by Dr. Tracy Dewhirst
Chances are you've never heard of this active hunting breed -- but it's an American original. A breeder tells us more
The colonists brought their hunting hounds with them from England. But in American fashion, outdoorsmen in eastern Pennsylvania, Maryland and Delaware selectively bred to create their own perfect hound for scenting and chasing quarry -- usually fox -- across the tri-state's farmlands and dense woods.
The Penn-MaryDel, or PMD for short, is gaining popularity from coast to coast. The PMD is known for its deep voice and tenacity in following a scent line. And there's nothing like listening to PMD "music" as the dogs track a fox over hill and dale!
A PMD looks a bit like a kissin' cousin to an American or English Foxhound, but with a few distinguishing characteristics:
- A prominent occipital dome (posterior part of the head)
- Long, low ears to trap scent
- A compact body built more for toughness than for speed
- Tight, muscular feet
The PMD's Biddable Behavior
By biddable, I'm not talking about betting on a PMD's personality -- although I'm sure you'd fall in love with our hounds if you saw their sterns (tails) happily wagging in anticipation of the day's chase. Biddable means easily trained. Even the little kids in our club enjoy grooming and showing them. Whereas American or English foxhounds have independent personalities and can be headstrong once they pick up a scent, PMDs are known for:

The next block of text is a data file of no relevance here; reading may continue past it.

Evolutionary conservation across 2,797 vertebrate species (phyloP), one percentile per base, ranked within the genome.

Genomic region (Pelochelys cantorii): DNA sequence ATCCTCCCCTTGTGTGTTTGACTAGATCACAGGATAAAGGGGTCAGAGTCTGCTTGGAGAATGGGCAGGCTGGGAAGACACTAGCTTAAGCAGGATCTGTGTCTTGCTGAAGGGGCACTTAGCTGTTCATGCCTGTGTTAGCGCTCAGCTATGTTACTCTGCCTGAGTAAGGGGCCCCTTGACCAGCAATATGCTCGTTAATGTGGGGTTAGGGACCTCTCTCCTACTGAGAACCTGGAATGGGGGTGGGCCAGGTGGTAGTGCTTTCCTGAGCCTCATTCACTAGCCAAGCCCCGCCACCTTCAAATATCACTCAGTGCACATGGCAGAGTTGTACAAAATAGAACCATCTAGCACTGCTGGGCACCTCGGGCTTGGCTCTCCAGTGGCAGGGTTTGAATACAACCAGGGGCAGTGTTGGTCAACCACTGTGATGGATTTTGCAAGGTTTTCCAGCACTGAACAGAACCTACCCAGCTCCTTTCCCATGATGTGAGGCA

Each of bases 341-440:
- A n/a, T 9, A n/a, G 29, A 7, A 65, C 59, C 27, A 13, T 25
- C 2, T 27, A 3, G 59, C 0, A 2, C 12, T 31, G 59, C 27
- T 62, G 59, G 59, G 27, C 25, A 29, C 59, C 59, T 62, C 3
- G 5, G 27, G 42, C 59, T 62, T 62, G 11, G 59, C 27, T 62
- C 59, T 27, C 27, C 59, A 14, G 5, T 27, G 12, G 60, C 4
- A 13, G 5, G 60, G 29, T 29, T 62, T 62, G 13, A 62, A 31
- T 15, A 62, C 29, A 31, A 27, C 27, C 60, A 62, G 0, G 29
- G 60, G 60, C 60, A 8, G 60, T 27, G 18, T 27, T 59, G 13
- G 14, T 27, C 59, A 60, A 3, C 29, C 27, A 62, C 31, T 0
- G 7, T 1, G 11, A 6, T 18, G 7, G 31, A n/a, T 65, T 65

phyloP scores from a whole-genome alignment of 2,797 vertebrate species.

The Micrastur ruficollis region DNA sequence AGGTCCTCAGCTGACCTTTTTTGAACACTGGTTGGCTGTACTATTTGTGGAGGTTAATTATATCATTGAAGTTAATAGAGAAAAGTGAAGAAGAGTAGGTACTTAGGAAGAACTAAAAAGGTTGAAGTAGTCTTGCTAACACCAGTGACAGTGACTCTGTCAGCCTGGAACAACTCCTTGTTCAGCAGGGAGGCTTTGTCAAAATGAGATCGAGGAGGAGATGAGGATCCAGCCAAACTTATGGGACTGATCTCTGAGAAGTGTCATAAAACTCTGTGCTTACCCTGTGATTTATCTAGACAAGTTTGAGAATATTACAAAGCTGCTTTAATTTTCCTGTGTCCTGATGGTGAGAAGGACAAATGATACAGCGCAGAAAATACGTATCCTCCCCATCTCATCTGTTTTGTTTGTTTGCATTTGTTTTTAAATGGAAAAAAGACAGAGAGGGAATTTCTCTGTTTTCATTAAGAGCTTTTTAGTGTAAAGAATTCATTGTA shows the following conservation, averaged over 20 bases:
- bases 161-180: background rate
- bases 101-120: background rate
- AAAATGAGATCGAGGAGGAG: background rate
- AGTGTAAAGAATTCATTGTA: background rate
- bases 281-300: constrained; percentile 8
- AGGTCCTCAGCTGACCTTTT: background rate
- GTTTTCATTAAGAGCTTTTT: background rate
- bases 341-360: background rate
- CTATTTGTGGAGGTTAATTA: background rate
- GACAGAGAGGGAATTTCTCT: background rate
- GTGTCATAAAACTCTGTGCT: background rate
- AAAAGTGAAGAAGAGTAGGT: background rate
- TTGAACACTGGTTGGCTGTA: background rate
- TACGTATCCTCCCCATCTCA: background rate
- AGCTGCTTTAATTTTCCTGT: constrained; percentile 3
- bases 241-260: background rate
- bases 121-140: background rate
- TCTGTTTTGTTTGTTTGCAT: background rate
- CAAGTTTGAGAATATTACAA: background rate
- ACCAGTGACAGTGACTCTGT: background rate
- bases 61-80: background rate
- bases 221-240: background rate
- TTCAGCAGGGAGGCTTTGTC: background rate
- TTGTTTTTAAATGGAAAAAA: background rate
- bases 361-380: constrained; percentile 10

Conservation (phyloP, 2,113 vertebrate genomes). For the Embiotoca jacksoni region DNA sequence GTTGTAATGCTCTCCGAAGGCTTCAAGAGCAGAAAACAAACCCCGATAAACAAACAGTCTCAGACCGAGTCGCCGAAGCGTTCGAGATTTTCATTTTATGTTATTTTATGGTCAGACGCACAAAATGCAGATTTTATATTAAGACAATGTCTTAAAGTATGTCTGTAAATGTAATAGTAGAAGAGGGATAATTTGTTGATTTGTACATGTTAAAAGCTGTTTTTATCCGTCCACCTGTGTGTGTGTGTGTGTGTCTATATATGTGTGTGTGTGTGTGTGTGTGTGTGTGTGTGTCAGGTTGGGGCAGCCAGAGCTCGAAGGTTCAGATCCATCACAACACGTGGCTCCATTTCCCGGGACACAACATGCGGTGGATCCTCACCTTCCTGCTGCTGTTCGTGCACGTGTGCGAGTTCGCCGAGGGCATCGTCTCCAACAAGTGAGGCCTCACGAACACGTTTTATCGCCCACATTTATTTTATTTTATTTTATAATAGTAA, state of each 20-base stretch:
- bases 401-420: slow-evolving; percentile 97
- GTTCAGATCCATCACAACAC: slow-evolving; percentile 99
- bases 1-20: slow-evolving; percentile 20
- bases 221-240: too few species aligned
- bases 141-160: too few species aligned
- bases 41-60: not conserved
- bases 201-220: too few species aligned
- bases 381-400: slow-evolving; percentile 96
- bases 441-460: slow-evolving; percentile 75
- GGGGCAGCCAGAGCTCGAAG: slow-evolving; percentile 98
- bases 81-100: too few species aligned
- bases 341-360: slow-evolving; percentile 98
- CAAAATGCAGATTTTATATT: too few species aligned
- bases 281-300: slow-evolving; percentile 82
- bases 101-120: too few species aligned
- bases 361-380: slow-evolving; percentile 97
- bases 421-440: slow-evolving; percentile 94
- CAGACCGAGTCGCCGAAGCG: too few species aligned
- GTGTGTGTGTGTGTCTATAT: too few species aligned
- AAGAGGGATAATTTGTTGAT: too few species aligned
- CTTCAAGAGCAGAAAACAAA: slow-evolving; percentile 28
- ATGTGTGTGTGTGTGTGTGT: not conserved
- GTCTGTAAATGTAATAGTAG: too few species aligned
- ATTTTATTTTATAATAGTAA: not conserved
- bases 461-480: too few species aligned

- Being easy to work with and to handle
- Listening to their owners
- Making good eye-contact
- Responding to commands
- Wanting to please and do what is asked of them
An Active Family Dog
PMDs are not commonly household pets, but there's no reason why an active family couldn't adopt a puppy or retired hunting dog to be their loyal and devoted exercise buddy. PMDs thrive on long walks or runs, plus they're hardy and generally free from serious health issues. Mature PMDs weigh 65 to 75 pounds and have a keen hunting instinct. So if you do adopt one, you'll need to keep it on a strong leash until it's obedience-trained.
And don't let the fox-chasing history scare you -- PMDs are not aggressive. They're gentle and loving around people and other pets when socialized properly.
If you're hunting for an easily trainable sport hound, or if you're looking for a canine exercise buddy who would love nothing better than regular runs with you, the all-American PMD could be your next best friend.